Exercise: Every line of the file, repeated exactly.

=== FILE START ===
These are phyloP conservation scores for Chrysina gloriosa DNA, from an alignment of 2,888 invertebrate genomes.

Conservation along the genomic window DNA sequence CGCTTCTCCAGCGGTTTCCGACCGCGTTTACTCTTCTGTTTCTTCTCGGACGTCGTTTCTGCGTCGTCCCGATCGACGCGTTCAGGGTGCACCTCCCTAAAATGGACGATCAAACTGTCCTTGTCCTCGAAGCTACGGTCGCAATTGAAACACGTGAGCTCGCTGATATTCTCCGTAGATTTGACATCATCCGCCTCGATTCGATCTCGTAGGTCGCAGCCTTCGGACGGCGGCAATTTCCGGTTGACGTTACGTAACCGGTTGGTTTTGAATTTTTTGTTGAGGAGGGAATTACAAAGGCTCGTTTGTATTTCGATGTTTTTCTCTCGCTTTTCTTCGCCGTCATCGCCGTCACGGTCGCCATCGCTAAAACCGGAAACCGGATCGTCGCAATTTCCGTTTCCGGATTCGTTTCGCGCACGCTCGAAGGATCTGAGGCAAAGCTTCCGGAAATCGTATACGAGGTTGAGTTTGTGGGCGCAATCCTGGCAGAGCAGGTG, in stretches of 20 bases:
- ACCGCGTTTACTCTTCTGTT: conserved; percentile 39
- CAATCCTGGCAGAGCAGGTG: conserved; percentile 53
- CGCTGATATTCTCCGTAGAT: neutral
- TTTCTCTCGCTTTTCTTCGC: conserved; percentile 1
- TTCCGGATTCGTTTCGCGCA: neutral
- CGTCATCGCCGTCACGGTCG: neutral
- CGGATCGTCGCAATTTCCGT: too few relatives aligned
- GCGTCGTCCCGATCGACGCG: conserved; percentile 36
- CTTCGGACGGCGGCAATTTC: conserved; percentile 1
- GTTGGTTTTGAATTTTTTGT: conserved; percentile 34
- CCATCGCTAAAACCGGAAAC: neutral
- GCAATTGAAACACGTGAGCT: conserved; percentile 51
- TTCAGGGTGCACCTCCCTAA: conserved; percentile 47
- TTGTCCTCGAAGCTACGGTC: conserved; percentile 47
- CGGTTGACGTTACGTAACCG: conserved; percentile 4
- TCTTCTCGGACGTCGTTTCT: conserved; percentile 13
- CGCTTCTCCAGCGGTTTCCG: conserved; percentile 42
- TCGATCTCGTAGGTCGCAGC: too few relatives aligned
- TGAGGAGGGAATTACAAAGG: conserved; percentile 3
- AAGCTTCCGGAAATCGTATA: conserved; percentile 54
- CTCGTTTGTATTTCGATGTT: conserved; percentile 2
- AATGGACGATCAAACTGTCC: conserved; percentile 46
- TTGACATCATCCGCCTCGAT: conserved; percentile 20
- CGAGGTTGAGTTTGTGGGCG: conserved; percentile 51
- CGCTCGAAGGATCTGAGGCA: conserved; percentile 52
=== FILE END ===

These are phyloP conservation scores for Chrysina gloriosa DNA, from an alignment of 2,888 invertebrate genomes.

Conservation along the genomic window DNA sequence CGCTTCTCCAGCGGTTTCCGACCGCGTTTACTCTTCTGTTTCTTCTCGGACGTCGTTTCTGCGTCGTCCCGATCGACGCGTTCAGGGTGCACCTCCCTAAAATGGACGATCAAACTGTCCTTGTCCTCGAAGCTACGGTCGCAATTGAAACACGTGAGCTCGCTGATATTCTCCGTAGATTTGACATCATCCGCCTCGATTCGATCTCGTAGGTCGCAGCCTTCGGACGGCGGCAATTTCCGGTTGACGTTACGTAACCGGTTGGTTTTGAATTTTTTGTTGAGGAGGGAATTACAAAGGCTCGTTTGTATTTCGATGTTTTTCTCTCGCTTTTCTTCGCCGTCATCGCCGTCACGGTCGCCATCGCTAAAACCGGAAACCGGATCGTCGCAATTTCCGTTTCCGGATTCGTTTCGCGCACGCTCGAAGGATCTGAGGCAAAGCTTCCGGAAATCGTATACGAGGTTGAGTTTGTGGGCGCAATCCTGGCAGAGCAGGTG, in stretches of 20 bases:
- ACCGCGTTTACTCTTCTGTT: conserved; percentile 39
- CAATCCTGGCAGAGCAGGTG: conserved; percentile 53
- CGCTGATATTCTCCGTAGAT: neutral
- TTTCTCTCGCTTTTCTTCGC: conserved; percentile 1
- TTCCGGATTCGTTTCGCGCA: neutral
- CGTCATCGCCGTCACGGTCG: neutral
- CGGATCGTCGCAATTTCCGT: too few relatives aligned
- GCGTCGTCCCGATCGACGCG: conserved; percentile 36
- CTTCGGACGGCGGCAATTTC: conserved; percentile 1
- GTTGGTTTTGAATTTTTTGT: conserved; percentile 34
- CCATCGCTAAAACCGGAAAC: neutral
- GCAATTGAAACACGTGAGCT: conserved; percentile 51
- TTCAGGGTGCACCTCCCTAA: conserved; percentile 47
- TTGTCCTCGAAGCTACGGTC: conserved; percentile 47
- CGGTTGACGTTACGTAACCG: conserved; percentile 4
- TCTTCTCGGACGTCGTTTCT: conserved; percentile 13
- CGCTTCTCCAGCGGTTTCCG: conserved; percentile 42
- TCGATCTCGTAGGTCGCAGC: too few relatives aligned
- TGAGGAGGGAATTACAAAGG: conserved; percentile 3
- AAGCTTCCGGAAATCGTATA: conserved; percentile 54
- CTCGTTTGTATTTCGATGTT: conserved; percentile 2
- AATGGACGATCAAACTGTCC: conserved; percentile 46
- TTGACATCATCCGCCTCGAT: conserved; percentile 20
- CGAGGTTGAGTTTGTGGGCG: conserved; percentile 51
- CGCTCGAAGGATCTGAGGCA: conserved; percentile 52